Part 2 -- Osteoarthritis Prevention Strategies
The best medical strategy is to prevent disease. In the previous post and in this one I discuss preventive strategies for osteoarthritis. These are very effective, but obviously cannot protect against osteoarthritis completely. One can only do so much in following this advice: injuries are never completely preventable, lifestyle is seldom perfect, even for the most determined, and to some degree osteoarthritis is genetically determined. Nevertheless, following this advice will make a very substantial difference in your health in the future.
I discussed the role of weight control, diet, Vitamin D, calcium and exercise previously. Now we will discuss the following:
Posture, Diet And Avoiding Injury
Good posture is very important for the health of your spine. Osteoarthritis can damage your spine very badly and can lead to a life of pain and disability. Poor posture will often cause changes that result in accelerated osteoarthritis. Keeping your chin pulled back a bit (not to an extreme) keeps your neck in a good position and encourages you to straighten your entire spine. There are other strategies. This page from the American Physical Therapy Association will provide detailed information on posture.
There is no specific diet for osteoarthritis, but the same healthy diet that benefits your general health will also help your skeleton, muscles and joints.
The next step is to avoid injuries where possible. Injuries are major risk factors for later osteoarthritis in the joints affected directly or indirectly by the way injuries may change how you use your body.
There are some strategies that help:
- Avoid high impact aerobics, like running on tough or uneven surfaces or with poor technique. Walking briskly is just as beneficial for your health as running but much kinder to your joints. Treadmills, exercise bikes and other such equipment are usually much gentler on your joints as well.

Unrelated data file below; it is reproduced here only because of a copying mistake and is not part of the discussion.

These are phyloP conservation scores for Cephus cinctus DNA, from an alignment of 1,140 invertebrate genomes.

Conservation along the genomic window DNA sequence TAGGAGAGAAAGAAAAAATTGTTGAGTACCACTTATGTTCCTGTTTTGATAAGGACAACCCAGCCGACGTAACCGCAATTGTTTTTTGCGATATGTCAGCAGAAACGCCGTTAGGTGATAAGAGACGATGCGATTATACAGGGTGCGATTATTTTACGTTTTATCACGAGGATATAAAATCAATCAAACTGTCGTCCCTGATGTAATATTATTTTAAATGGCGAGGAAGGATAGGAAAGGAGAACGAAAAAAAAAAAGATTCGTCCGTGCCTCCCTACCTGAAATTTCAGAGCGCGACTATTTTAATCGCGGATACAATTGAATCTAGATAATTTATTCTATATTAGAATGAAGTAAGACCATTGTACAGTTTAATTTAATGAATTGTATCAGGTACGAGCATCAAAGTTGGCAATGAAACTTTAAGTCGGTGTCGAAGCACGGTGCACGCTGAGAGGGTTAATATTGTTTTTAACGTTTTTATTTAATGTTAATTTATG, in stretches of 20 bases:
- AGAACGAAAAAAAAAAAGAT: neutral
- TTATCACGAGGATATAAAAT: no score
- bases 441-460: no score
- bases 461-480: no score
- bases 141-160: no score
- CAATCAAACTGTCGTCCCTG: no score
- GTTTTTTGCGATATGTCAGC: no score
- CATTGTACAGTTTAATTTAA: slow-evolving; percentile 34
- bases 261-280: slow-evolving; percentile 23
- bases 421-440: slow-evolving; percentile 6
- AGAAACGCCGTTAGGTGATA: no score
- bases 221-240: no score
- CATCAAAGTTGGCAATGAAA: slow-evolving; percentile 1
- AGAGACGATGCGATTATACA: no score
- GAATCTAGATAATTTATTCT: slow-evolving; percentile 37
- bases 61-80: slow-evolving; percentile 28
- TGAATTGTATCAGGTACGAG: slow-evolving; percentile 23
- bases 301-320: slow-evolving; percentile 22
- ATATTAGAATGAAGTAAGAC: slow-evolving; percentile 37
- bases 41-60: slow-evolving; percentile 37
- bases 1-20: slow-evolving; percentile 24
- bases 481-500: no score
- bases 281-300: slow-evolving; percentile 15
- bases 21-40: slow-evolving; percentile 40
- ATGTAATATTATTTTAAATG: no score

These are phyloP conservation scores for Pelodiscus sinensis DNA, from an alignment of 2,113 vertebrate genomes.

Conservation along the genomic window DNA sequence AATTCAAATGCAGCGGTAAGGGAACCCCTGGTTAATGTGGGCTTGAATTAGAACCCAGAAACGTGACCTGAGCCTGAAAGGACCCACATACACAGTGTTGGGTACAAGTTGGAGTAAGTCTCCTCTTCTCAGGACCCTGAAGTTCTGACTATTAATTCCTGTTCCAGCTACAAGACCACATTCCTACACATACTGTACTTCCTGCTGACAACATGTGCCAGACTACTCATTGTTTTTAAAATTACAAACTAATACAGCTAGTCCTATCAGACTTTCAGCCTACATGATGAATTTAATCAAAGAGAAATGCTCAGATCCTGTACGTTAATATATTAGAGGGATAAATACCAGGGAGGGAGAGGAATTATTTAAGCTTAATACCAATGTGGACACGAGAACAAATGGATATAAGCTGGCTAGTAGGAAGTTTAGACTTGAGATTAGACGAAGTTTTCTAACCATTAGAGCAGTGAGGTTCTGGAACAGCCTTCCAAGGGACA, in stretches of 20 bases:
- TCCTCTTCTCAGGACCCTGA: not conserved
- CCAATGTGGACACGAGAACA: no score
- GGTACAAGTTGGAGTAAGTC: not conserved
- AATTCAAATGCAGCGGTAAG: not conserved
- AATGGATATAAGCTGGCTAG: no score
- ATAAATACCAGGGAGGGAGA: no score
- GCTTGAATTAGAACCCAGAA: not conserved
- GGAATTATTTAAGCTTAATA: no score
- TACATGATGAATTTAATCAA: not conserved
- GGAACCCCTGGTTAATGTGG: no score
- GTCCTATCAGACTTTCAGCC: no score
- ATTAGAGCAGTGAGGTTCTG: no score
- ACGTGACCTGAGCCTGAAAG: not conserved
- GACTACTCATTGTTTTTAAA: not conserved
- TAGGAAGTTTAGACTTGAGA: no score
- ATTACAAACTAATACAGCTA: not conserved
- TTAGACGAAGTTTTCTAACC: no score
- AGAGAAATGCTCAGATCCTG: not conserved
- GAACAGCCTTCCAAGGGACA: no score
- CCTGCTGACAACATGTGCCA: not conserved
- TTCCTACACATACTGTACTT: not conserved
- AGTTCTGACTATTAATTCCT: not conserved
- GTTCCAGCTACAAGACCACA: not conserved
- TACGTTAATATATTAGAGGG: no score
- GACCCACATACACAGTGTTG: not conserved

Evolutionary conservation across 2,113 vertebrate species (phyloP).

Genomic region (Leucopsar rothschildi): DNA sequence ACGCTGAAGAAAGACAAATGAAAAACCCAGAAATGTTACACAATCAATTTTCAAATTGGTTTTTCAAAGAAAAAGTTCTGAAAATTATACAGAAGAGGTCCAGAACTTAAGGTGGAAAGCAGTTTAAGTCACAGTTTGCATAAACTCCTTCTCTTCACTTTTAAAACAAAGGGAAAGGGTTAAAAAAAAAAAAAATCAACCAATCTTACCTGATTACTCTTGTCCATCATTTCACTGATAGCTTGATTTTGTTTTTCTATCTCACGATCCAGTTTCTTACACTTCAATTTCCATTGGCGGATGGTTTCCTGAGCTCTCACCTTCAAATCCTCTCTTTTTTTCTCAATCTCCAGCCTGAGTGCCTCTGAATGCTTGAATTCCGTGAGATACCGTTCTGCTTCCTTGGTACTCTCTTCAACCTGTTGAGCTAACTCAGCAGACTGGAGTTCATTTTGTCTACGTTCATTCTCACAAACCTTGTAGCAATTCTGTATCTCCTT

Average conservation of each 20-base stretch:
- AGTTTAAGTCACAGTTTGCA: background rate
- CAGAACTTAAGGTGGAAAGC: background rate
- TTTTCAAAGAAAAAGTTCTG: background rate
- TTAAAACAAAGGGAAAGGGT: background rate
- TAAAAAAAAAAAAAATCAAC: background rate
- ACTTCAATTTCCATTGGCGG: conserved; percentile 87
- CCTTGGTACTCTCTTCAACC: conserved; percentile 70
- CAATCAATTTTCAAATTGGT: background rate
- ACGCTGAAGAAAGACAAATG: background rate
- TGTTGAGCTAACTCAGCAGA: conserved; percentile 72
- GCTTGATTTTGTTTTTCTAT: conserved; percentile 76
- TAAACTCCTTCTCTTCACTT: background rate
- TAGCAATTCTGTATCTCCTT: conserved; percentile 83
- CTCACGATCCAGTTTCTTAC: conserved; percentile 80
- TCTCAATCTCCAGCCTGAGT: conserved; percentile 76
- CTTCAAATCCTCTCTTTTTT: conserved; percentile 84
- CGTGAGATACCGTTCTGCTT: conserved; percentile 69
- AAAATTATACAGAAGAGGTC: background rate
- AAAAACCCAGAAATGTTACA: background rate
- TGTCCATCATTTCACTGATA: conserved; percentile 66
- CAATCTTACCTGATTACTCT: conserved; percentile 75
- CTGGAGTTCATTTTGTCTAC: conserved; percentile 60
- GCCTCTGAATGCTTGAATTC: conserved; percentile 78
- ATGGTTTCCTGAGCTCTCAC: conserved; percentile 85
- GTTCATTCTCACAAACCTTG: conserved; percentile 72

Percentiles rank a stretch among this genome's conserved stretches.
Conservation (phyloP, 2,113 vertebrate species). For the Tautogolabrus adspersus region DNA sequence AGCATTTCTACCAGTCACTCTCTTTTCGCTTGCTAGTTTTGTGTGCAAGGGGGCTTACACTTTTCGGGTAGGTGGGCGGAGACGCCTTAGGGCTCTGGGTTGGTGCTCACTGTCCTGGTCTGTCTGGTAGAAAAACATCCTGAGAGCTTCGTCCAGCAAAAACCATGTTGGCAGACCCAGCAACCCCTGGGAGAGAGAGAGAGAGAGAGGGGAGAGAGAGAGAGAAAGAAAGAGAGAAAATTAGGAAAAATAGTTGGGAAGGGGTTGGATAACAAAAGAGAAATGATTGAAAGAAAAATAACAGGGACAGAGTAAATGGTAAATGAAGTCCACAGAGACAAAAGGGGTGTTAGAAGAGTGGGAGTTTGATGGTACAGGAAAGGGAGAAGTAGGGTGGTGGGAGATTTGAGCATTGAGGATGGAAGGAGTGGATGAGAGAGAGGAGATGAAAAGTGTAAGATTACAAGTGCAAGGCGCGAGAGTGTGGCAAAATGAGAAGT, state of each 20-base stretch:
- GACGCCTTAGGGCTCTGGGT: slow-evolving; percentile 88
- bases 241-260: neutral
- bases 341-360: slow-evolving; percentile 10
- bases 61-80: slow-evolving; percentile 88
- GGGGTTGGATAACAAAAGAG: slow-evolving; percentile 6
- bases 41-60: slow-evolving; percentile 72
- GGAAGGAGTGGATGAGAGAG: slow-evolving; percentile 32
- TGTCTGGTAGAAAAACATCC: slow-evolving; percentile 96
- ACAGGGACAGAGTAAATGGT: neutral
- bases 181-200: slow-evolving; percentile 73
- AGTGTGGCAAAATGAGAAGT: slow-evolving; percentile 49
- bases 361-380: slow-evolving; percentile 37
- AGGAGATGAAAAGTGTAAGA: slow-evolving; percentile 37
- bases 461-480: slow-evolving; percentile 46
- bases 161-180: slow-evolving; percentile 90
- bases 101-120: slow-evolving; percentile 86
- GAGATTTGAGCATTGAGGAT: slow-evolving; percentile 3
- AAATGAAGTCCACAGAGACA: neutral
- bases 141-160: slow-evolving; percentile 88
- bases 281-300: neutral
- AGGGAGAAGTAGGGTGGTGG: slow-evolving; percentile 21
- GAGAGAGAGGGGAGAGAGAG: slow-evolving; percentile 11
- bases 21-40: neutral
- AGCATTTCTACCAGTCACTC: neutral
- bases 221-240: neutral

- Repetitive strain disorders, such as occur in computer work or in jobs that require frequent bending or working on bended knees, also can cause damage. There are many sources on work ergonomics (how you physically position yourself, etc.) that can help prevent these kinds of problems.
- Proper lifting techniques and sleeping conditions help prevent spine injuries.
- Athletes who wish to push themselves to their maximum or to compete at high levels often pay a price: each injury increases the risk of osteoarthritis developing in that joint at a later age. Small injuries, some even nearly microscopic and often ignored or unrecognized, are very common and may also contribute to OA later on. Injuries and their consequences may be a price worth risking for those so inclined, but be prudent. Do not push yourself beyond your limits, listen to your body when it is complaining, warm up, stretch as indicated, cool down properly, watch your field conditions, avoid fatigue and distraction and so on.
- Attend to injuries immediately and listen to your doctor's restrictions and guidance. Professional athletes know that they must protect their most precious asset, their bodies, but so should amateurs and folks in every day activities. Joints supported by well-developed muscles are less prone to injury. Smoking, excess alcohol, and drug abuse also increase the risk of joint damage for those who survive those habits long enough to develop OA.
For those with diseases or defects present at birth or acquired later, which often predispose them to OA, there are additional strategies and they should work closely with orthopedists and physical therapists.
We will discuss glucosamine and chondroitin sulfate later because they are used so widely and hyped so much. Unfortunately, their value is questionable.
Often confused by the similarity in names, Osteoporosis (OP) is not osteoarthritis or arthritis of any kind. It means a loss of calcium from bone that predisposes to fractures. We will discuss OP, a surprisingly complicated subject, in later posts.
A few ounces of prevention can save a lot of unnecessary aches and pains.
Please feel free to post comments, suggest topics and ask questions, but I cannot respond to them directly. At times I will address a reader's question or comment within a posting. As with all such sites as this, it is not intended to give individual advice, to advise on your treatment or to substitute for your own doctors. It is intended to give you some insight and background that I hope will help you understand the disease better.